Back to the birds. Is it just me, or does their singing sound more melodic than in past Springs? Perhaps this year the world forced me to slow and appreciate them more.

A cardinal is symbolic of a loved one who has died. According to lore, their appearance means they visit you when you most need them. My father passed away in early April several years ago, and for once I feel his presence–not his absence.

I’ve also taken to afternoon tea out of my grandmother’s teacup, thinking of the vessel as a talisman, something to soothe my spirit and bring me hope.

My grandmother did, in fact, survive the Great Depression and World War 11, teacup in hand.

Polish-Stuffed Easter Eggs

Living in south-east Michigan, one of the hardest-hit areas in the country, almost everyone has a story of a friend or friends who died or is sick from this virus, as well as family members and neighbors who have filed for unemployment.

Today I read that more than seven-hundred health care workers at Henry Ford Hospital in Detroit have tested positive for COVID-19. These are people who went to work to save the lives of those they didn’t know.

For me, the advent of Spring means birth and renewal. This year it brings me hope–hope that a more peaceful, wiser and compassionate world will emerge when the virus has met its antiviral match. In the meantime, a more pressing hope is that those of you hit hardest will find moments of peace, the best ways your souls can find it.

These days I’ve taken to roaming streets and city parks, of course keeping a healthy distance from those I pass along the way. The pianist Ludovico Einaudi is a delightful playlist companion, and I especially enjoy the compositions from Seven Days Walking. I’m preferring instrumentals these days. Because, when it comes right down to it, there are no words.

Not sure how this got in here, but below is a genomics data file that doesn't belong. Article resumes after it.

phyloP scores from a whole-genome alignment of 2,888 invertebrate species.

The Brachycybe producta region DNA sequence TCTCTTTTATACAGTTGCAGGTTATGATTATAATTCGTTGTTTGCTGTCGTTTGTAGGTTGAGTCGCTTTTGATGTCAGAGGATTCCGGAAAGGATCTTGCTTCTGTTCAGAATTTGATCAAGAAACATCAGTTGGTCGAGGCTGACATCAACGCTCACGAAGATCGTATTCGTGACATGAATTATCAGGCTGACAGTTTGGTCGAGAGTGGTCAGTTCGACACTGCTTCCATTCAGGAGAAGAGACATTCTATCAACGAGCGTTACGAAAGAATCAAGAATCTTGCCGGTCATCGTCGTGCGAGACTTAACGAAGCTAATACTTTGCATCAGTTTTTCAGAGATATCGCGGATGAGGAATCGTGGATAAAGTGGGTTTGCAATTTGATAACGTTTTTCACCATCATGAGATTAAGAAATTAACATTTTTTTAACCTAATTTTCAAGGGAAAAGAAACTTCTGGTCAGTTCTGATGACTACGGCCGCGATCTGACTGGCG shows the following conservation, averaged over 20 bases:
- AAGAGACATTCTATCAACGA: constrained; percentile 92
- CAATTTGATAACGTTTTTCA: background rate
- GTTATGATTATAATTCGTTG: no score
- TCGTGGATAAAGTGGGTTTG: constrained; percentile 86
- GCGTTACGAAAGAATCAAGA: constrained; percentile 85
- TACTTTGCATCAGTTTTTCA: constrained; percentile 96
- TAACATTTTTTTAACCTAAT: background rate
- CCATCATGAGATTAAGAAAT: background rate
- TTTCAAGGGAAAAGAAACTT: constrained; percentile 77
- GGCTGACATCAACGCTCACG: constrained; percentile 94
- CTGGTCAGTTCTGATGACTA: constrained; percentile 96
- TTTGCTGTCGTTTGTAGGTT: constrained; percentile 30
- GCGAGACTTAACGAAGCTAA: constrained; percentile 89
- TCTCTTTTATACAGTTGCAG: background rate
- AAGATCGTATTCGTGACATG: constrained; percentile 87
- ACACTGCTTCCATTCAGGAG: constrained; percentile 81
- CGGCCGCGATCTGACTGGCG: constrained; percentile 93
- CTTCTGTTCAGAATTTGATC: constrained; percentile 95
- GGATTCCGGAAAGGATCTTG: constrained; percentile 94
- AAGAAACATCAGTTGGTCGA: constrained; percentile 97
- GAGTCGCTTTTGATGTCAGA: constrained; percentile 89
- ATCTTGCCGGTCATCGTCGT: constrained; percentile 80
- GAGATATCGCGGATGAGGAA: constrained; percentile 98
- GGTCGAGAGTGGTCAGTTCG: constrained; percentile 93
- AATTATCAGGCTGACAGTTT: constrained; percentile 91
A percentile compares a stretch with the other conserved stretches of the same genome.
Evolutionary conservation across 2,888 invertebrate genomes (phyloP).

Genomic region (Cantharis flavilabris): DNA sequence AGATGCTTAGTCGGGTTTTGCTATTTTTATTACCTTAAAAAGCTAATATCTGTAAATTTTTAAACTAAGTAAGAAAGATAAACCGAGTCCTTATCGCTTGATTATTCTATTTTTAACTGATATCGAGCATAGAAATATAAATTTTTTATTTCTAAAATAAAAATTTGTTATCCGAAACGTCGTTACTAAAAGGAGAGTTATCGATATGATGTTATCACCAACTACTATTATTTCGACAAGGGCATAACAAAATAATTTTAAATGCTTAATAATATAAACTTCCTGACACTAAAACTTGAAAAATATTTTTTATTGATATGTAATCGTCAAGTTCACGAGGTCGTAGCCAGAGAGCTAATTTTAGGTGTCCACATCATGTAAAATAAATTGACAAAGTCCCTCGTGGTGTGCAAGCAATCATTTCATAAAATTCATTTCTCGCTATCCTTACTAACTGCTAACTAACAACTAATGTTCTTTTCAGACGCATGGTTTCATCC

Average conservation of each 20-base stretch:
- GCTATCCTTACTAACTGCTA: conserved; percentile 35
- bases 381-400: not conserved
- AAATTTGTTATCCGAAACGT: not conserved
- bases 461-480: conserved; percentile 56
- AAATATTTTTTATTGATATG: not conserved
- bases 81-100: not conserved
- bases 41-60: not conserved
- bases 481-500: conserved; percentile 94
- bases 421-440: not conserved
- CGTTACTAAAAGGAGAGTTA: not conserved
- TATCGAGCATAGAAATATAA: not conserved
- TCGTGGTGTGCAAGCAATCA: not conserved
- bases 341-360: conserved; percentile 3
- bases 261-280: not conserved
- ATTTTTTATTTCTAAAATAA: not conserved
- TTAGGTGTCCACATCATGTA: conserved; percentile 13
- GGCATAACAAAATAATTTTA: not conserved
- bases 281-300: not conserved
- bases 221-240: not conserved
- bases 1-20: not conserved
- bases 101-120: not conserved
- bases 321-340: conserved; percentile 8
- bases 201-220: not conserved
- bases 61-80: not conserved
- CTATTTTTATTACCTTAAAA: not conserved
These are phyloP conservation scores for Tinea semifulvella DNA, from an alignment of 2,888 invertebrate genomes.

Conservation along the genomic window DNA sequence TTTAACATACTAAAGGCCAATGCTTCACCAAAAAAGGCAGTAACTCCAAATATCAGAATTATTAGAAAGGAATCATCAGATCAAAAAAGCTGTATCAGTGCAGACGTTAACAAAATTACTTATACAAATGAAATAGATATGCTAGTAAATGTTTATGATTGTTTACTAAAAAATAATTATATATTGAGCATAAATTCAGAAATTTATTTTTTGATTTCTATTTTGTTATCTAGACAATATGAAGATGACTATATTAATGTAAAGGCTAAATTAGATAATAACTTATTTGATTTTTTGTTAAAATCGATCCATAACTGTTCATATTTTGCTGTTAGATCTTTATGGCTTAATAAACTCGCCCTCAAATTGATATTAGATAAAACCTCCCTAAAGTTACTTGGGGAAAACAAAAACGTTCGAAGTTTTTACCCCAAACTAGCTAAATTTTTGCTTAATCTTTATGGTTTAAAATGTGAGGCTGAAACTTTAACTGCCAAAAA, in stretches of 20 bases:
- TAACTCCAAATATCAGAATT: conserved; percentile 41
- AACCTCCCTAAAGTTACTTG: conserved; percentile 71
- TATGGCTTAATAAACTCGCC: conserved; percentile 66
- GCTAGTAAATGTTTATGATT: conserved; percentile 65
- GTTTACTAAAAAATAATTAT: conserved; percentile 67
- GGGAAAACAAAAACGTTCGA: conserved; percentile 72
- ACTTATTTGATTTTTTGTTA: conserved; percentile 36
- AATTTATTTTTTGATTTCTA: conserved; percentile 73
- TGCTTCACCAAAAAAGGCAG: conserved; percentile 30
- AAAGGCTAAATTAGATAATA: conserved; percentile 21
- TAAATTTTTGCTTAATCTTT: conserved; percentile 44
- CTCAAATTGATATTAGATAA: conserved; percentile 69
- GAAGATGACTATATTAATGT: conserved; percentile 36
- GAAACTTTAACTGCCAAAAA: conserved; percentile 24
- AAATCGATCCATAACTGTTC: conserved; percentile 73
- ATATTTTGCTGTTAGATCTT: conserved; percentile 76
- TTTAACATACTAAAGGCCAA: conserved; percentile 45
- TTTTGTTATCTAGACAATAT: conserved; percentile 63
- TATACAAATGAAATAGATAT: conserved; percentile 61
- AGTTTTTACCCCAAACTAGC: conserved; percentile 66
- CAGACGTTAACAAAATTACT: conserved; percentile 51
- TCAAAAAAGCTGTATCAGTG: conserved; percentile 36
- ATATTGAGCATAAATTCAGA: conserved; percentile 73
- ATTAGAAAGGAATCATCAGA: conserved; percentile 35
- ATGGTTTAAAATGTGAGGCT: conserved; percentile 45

Here’s one entitled “Birdsong”.




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Those Marvelous Italians!

Life as I knew it changed over the weekend; last week, for me, is a fading dream. There’s a lot of noise, calamity and misinformation out there, but the smartest voices are saying the very same thing: STAY HOME. I saw a funny meme that put it best: If our parents and grandparents could go off and fight for humanity in WW11, we can hunker down on our sofas and watch Netflix.

Corned Beef and Cabbage with Horseradish-Watercress Dressing

Putting on some Irish ballads and making Corned Beef and Cabbage was just the tonic I needed to shake away my fears.

Even with my thoughts on the thousands who’ve been affected by this virus, to be honest, a couple of weeks ago I felt that some of my friends were overreacting. Wishful thinking––I’m good at that. And I’m also a slow learner. But the rapidity of how fast this virus is spreading has kicked me in the gut. The hashtag, #flattenthecurve, is now my battle cry.

If you’re sad, depressed and lonely, well, every one of us is on this collective journey staring down the same enemy. All of us. At the very same time. (Maybe not those of us under the age of 3. But even they are picking up the vibes.) Weird, huh? When has this ever happened in our lives?

Spaghetti Carbonara

Tomorrow I’m making Spaghetti Carbonara, one of my favorite comfort foods! Thank you, Italy, for your food!

The Italians, under coronavirus lockdown, are keeping their spirits up singing from balconies and cooking elaborate meals. You may have seen the U tubes and pics on Instagram—their glorious spirit is reassuring. I don’t have a balcony, but I am updating my playlist and, of course, cooking up a storm.

As Linnea put it in The Ruby of the Sea, “….at least for me, when combining ingredients for a recipe, I can give shape to the mess. With life, it’s not so easy. When depressing thoughts set in, the hum of the refrigerator and thwack of my knife stares my sadness down.”

Times are strange and scary, but we need to do things that make us happy. Read, laugh, cook, dial-up your friends. Give yourself a hall pass to while the day away on social media, if that’s what it takes to cheer you up. We are humans; we need to connect.

We are in this for the long haul. But as my father (who served in WW11) was fond of saying, “This, too, shall pass.” And it will.

In the meantime, Here’s one of the many UTubes that I’ve enjoyed.